Hurricane chasing also requires us to stay extremely mobile, there are no hotels (hurricane chasers often have to sleep in their vehicles with all their equipment, supplies, and extra fuel as local stores quickly sell out of everything including gasoline).

We’re very sorry, but we just cannot offer hurricane interception tours — but we hope that you’re with us to see the next tornado in Tornado Alley!

June 07, 2016: Pikes Peak Tornado Warned Hail Storm

Usually, while conducting a storm chasing tour, we normally stay in the plains, but there are occasions when we break from tradition.

During the first week of June, a high-pressure ridge had set up over the plains which shut down the possibilities of storms there. But, in situations such as this, you can usually depend on the mountains to provide some lift which will create rotating thunderstorms capable of producing lots of hail and even a few tornadoes from time to time.

In fact, El Paso County Colorado has more hail storms per year than any other county in America! So, we took a day trip up to the summit of Pikes Peak and watched the clouds begin to build. Once we were so cold we could no longer stand to be there, we traveled back down and jumped into the middle of the hail storm as if moved off the mountain.

This is one of the many ways that our team always gets our customers great storms, even when the weather pattern shuts down the action in Tornado Alley!

May 25, 2016: Marginal Risk Kansas Tornado Fest

May 25 2016 Convective OutlookWe started our day from Garden City, Kansas. I met the storm chasing group in the hotel lobby, not many of them were bright and cheery.

It’s common for our customers to look over the Convective Outlook issued by the Storm Prediction Center. This morning’s outlook didn’t show much promise for the day and that had the group down a bit. SPC issued a marginal risk for much of Tornado Alley. As such, the group was expecting me to call a “severe clear” day and look for alternative activities. But, I had different plans.

I typically don’t look at SPC’s Convective Outlooks. I do like to include them in our chase logs here on the website because it adds depth to the account. But, I prefer to forecast the day’s probabilities myself using numerical forecast models and I thought the day actually did hold some promise. My initial target area for the day was Salina, Kansas.

I spent an hour going over my forecasting thoughts with the tour group to get us all on the same page. There was a steady flow of deep moisture from the south. Dewpoints into the high 60s were reaching as far as the Nebraska border. Aside from moisture, there was a dry air punch near the Interstate-35 corridor in central Kansas. Forecast MUCAPE, however, was rather low at about 1500 j/kg forecast.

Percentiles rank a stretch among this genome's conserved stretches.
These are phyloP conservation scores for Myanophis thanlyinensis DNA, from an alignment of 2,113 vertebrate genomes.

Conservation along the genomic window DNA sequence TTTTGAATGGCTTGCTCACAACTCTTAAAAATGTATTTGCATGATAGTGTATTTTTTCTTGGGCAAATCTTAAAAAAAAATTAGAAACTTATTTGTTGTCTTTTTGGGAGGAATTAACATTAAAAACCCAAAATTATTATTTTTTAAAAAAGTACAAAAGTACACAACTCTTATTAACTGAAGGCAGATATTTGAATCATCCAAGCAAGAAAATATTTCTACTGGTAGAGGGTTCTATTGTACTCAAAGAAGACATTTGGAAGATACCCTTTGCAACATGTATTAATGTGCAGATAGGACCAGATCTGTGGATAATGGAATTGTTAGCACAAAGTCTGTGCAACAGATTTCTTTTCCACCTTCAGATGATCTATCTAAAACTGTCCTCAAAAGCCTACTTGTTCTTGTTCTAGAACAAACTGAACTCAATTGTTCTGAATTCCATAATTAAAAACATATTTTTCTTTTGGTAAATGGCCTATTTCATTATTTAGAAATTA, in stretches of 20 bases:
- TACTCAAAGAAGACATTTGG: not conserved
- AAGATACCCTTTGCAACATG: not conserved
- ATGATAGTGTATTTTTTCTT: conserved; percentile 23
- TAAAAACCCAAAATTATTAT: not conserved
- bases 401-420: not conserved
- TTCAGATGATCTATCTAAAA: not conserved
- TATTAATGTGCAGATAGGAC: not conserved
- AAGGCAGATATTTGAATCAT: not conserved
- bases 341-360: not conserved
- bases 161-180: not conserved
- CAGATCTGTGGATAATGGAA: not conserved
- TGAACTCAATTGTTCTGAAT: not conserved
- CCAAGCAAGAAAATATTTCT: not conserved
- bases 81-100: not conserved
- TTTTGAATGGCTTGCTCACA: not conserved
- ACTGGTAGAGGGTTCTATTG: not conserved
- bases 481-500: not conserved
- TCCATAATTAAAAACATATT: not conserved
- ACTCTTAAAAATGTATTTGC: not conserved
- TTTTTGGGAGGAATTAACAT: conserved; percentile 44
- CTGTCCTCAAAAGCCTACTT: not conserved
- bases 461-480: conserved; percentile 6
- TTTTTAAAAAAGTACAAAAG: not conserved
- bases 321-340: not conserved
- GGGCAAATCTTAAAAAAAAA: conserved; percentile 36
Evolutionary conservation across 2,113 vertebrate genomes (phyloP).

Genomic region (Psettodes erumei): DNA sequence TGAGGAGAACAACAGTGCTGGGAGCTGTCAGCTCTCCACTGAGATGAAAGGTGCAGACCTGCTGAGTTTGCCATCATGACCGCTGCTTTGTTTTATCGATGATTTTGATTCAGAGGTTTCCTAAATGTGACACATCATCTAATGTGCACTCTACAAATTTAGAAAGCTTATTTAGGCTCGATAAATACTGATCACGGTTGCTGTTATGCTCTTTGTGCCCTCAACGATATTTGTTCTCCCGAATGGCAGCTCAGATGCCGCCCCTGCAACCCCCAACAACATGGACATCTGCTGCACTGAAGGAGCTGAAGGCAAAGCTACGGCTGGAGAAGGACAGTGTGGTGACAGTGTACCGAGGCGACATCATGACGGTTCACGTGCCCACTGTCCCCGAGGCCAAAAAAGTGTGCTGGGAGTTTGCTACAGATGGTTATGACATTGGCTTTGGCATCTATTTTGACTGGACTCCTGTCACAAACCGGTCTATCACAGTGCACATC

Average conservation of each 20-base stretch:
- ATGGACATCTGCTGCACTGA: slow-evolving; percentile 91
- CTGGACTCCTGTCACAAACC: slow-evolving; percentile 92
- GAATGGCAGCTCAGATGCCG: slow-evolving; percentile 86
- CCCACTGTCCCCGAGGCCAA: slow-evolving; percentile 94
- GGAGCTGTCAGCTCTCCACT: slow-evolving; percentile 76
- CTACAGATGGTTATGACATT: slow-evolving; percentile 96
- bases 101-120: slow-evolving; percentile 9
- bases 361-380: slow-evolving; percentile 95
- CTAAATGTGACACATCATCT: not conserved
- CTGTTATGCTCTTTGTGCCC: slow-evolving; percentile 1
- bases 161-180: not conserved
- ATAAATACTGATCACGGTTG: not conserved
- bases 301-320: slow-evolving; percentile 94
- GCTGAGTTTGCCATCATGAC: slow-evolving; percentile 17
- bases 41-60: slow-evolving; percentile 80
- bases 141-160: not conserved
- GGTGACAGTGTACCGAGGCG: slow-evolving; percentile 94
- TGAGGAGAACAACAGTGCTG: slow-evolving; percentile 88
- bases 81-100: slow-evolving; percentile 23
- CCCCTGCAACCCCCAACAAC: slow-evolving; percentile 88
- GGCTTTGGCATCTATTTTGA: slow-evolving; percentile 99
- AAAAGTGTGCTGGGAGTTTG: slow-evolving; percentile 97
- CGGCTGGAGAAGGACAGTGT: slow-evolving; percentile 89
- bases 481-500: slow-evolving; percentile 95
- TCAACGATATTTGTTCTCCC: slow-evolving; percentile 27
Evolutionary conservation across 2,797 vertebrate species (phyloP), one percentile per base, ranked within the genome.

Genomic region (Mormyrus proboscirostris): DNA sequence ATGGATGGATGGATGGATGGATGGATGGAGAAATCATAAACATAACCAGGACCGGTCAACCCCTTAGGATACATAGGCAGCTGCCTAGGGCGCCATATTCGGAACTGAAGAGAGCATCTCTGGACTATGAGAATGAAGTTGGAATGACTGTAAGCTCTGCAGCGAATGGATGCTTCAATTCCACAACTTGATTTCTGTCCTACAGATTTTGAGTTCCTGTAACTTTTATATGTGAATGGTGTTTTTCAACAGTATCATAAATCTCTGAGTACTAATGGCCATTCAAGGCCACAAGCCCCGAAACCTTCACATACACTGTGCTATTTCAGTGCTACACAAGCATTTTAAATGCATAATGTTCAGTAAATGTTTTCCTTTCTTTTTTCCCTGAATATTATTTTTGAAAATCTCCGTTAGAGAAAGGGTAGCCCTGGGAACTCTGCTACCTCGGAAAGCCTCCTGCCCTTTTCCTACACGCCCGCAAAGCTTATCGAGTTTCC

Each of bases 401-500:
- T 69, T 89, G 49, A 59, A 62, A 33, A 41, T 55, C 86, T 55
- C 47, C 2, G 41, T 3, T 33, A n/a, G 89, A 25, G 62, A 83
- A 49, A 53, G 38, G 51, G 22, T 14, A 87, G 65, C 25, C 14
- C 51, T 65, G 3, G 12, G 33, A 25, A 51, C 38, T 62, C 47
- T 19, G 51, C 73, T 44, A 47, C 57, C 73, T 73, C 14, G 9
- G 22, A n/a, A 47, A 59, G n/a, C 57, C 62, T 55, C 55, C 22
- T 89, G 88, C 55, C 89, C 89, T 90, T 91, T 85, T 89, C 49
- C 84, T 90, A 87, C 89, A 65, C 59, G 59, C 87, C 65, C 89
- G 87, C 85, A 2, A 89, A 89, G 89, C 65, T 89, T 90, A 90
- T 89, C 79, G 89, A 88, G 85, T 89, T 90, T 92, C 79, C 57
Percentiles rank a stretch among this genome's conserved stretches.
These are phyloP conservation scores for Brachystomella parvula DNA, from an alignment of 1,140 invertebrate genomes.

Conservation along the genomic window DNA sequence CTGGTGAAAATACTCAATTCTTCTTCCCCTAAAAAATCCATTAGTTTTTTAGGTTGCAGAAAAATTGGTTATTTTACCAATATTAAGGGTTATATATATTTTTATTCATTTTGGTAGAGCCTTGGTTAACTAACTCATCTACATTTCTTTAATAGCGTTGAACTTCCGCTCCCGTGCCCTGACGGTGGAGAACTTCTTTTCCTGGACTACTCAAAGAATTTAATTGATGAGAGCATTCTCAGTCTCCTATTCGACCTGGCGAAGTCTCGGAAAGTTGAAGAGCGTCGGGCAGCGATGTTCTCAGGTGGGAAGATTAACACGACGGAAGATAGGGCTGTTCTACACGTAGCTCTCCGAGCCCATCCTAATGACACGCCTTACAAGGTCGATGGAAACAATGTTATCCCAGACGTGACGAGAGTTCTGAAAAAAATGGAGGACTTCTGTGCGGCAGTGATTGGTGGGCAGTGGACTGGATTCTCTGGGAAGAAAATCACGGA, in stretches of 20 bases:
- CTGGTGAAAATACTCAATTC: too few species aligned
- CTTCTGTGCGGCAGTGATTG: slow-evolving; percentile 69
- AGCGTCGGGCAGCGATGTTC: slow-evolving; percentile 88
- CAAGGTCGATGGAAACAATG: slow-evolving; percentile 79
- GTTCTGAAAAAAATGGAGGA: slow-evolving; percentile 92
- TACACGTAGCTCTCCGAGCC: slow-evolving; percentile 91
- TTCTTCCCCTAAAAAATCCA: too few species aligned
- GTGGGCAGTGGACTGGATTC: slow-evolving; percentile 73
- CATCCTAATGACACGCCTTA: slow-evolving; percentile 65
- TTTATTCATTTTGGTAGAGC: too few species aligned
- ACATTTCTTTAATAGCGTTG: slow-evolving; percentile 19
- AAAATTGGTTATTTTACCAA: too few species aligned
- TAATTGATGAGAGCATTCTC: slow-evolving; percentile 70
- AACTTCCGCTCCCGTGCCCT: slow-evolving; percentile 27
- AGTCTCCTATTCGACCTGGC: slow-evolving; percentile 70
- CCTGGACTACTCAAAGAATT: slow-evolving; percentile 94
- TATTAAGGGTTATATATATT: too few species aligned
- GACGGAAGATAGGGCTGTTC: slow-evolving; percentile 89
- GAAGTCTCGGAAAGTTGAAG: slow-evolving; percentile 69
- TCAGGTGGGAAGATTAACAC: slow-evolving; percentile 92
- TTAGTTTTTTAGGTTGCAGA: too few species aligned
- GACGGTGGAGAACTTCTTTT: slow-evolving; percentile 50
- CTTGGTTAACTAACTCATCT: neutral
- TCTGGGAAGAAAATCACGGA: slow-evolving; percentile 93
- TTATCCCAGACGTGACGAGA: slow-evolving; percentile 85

Once we arrived in Salina a few small storms begin to fire up. As a result, we relocated to a familiar parking area near Bennington, Kansas about 25-miles north.

This was the same parking lot where we witnessed a monster wedge tornado from just a few years prior. Today, we sat in that same parking space and watched yet another tornado birth, amazing!

There were a total of four tornadoes from this isolated supercell. The largest was a long-track violent EF4 tornado that was on the ground for over an hour and was a half-mile wide at times.

This tornado developed just north of Niles Kansas around 7:07 pm. It moved ESE damaging and destroying everything in its path as it passed about two miles north of Abilene.

It then weakened for a time as it moved to the northeast of Abilene. However, it re-intensified and took a southeast turn as it approached Interstate 70. Then, it went on to produce the most severe damage after crossing the interstate just a mile or two southwest of Chapman.

The photo provided here with the truck in it was taken from an interstate overpass. This was when the tornado was at its widest, a full-blown wedge. The tornado then moved east passing one mile south of Chapman and finally dissipated at 8:37 pm just west of the Dickinson and Geary County line.

We zig-zagged along the back roads and stayed well east of it. We had almost perfect views of the storm for nearly an hour before it finally roped out.

A remarkable day that started with little hope. The lesson learned today was that a Convective Outlook risk area doesn’t always come to fruition. In fact, there have been many high risk days that have fallen flat and many marginal risk days that end with outbreaks.

That said, the team at SPC is no doubt the best tornado forecasters in the world. With the low CAPE forecast, this day was indeed a marginal risk. But even a marginal risk day can end with a tornado outbreak.